Sensex down to over 6-month low, rupee plummets to below 64 per dollar
The rupee slumped to a 20-month low on Thursday and the equity markets took a hammering yet again as Dalal Street reacted sharply to anxieties over retrospective taxation of foreign funds, slowing reforms, costlier crude oil and concerns over muted corporate earnings.business Updated: May 08, 2015 01:29 IST
The rupee slumped to a 20-month low on Thursday and the equity markets took a hammering yet again as Dalal Street reacted sharply to anxieties over retrospective taxation of foreign funds, slowing reforms, costlier crude oil and concerns over muted corporate earnings.
The market free-fall put a question mark over the BJP-led NDA government’s ability to push through key reforms including the contentious land acquisition bill, besides its handling of an agrarian crisis precipitated by unseasonal rains.
The BSE Sensex closed at its lowest level in nearly six-and-half-months, closing at 118.26 points or 0.44% down, while the broader Nifty fell 0.49%. The Sensex closed at its lowest level since October 21, 2014, while the NSE index finished at its lowest level since December 17, 2014.
In the last 15 trading sessions, the 30-share BSE Sensex has tanked more than 2,000 points or nearly 8%, half of this fall coming in the last two days alone. On Thursday, it tanked more than 200 points during intra-day trade following up on the previous day’s 723 free-fall.
The broader 50-share NSE Nifty fell nearly 80 points breaching the 8,000 mark intra-day.
After a period of relative stability, the rupee too cantered past the 64 to a dollar mark—a 22 month low. On Thursday, it fell more than 60 paise and was hovering around 64.20 dollar mark, a level last seen during August 2013, days before the local currency had hit its all time low of 68.85 to a dollar.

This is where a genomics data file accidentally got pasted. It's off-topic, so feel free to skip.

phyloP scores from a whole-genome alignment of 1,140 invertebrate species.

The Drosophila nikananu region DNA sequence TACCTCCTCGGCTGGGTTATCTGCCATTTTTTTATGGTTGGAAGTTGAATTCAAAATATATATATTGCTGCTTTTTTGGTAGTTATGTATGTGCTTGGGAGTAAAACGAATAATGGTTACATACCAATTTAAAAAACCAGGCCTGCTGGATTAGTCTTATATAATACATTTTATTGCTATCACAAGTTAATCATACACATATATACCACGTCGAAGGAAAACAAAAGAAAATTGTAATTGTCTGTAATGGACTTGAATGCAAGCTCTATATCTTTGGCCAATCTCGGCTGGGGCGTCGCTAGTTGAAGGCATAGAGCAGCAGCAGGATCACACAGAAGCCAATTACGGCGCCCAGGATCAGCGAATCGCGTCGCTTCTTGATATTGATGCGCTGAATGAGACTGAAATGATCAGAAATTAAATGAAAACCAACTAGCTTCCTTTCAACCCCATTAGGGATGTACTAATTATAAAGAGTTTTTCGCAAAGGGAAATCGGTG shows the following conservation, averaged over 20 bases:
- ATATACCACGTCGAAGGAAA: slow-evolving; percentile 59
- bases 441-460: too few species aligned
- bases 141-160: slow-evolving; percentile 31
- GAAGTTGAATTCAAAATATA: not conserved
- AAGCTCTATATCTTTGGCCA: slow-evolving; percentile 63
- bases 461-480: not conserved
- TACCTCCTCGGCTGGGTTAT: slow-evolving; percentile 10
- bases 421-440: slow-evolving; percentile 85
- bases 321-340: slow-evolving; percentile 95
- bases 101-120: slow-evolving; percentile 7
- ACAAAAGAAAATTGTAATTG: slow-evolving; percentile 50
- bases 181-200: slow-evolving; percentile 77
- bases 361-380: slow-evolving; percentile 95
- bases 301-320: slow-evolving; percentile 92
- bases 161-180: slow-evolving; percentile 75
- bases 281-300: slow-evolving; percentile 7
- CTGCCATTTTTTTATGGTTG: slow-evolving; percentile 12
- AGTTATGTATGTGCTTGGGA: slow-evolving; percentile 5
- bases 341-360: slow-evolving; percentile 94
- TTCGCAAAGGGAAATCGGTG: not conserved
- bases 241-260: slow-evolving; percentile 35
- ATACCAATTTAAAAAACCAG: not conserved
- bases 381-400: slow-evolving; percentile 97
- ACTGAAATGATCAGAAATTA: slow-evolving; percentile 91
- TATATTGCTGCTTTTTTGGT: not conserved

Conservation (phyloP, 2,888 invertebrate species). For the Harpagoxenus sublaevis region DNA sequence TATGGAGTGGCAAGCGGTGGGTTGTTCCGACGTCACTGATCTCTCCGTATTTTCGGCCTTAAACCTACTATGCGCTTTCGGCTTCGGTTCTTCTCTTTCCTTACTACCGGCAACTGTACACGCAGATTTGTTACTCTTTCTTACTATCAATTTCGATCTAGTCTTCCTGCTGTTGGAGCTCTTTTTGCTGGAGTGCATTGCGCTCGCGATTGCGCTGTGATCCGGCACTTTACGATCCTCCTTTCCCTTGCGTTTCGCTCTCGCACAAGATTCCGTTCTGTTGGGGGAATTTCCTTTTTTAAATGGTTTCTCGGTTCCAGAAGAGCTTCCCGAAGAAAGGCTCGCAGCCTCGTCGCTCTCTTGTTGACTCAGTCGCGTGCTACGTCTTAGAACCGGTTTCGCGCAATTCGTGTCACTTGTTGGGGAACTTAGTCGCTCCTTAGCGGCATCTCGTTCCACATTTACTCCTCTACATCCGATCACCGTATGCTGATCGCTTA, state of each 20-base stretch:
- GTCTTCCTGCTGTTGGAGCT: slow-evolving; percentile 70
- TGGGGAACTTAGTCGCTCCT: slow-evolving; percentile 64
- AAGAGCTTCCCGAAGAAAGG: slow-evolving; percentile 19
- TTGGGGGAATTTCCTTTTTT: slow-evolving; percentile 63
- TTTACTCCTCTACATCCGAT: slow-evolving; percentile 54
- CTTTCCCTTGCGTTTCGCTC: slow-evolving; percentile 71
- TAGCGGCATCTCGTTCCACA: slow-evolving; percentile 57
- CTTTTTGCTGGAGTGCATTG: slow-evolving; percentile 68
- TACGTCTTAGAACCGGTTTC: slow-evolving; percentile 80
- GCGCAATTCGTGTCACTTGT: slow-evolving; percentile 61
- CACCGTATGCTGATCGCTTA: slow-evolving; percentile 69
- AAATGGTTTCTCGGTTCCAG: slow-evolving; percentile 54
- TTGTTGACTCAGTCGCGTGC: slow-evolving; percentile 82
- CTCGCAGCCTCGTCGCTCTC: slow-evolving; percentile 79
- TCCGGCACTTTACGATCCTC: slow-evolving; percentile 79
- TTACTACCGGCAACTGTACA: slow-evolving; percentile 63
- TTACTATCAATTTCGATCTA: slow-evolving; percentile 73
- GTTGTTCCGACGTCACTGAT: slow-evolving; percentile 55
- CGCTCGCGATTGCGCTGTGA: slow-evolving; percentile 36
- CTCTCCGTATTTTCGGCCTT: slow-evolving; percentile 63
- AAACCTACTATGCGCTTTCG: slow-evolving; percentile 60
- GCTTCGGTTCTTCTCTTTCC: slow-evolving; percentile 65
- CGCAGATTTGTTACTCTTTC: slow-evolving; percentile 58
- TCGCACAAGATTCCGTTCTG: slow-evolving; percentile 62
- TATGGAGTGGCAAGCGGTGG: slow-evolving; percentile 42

Nervous foreign funds continued to sell heavily fearing a mounting tax bill in a sign of waning attractiveness of the Indian market as a hot investment destination.
From a foreign investors’ darling to an economy with irritant tax rules for foreign investors, the turnabout of India’s image has been as rapid as the dizzying heights the currency and equity markets had achieved months after the Narendra Modi-led BJP rode to a landslide election victory a year ago promising to usher in ‘acche din’ (good days).
About 100 foreign funds are reported to have been served with notices to pay taxes over the past years. This has spooked investors although the government has maintained that the notices were for taxes not paid till March 2015.
Finance minister Arun Jaitley in the budget for 2015-16 has proposed to scrap Minimum Alternate Tax (MAT)--a kind of tax on corporate income--on capital gains made by FIIs.
The government has maintained that FIIs were asking for “retrospective exemption” of MAT.
FII selling has been driven by uncertainty over massive minimum alternate tax (MAT) demands the government has made on them.
The Goods and Services Tax (GST) bill was passed in the Lok Sabha on Wednesday, but it still has to clear the Rajya Sabha hurdle. There is also uncertainty over several other bills like the land bill and real estate bill, blocked by an unrelenting opposition in the upper House.
The FII sell-off has set off a dollar outflow, pushing the down rupee’s value.
Besides, crude oil prices have been steadily rising over the last few days, and is now hovering around $67 a barrel, pushing up demand for dollars.
Over the last 12 months, India’s major equity indices had grown about 22%, primarily riding on the perceived expectations of a return to a period of sustained boom.
Companies’ balance sheets, however, show that real recovery may take longer than earlier thought.
The signals from the markets are clear: the payback time has begun. This has shifted the focus to implementation and real and onus will be on the government to go for broke.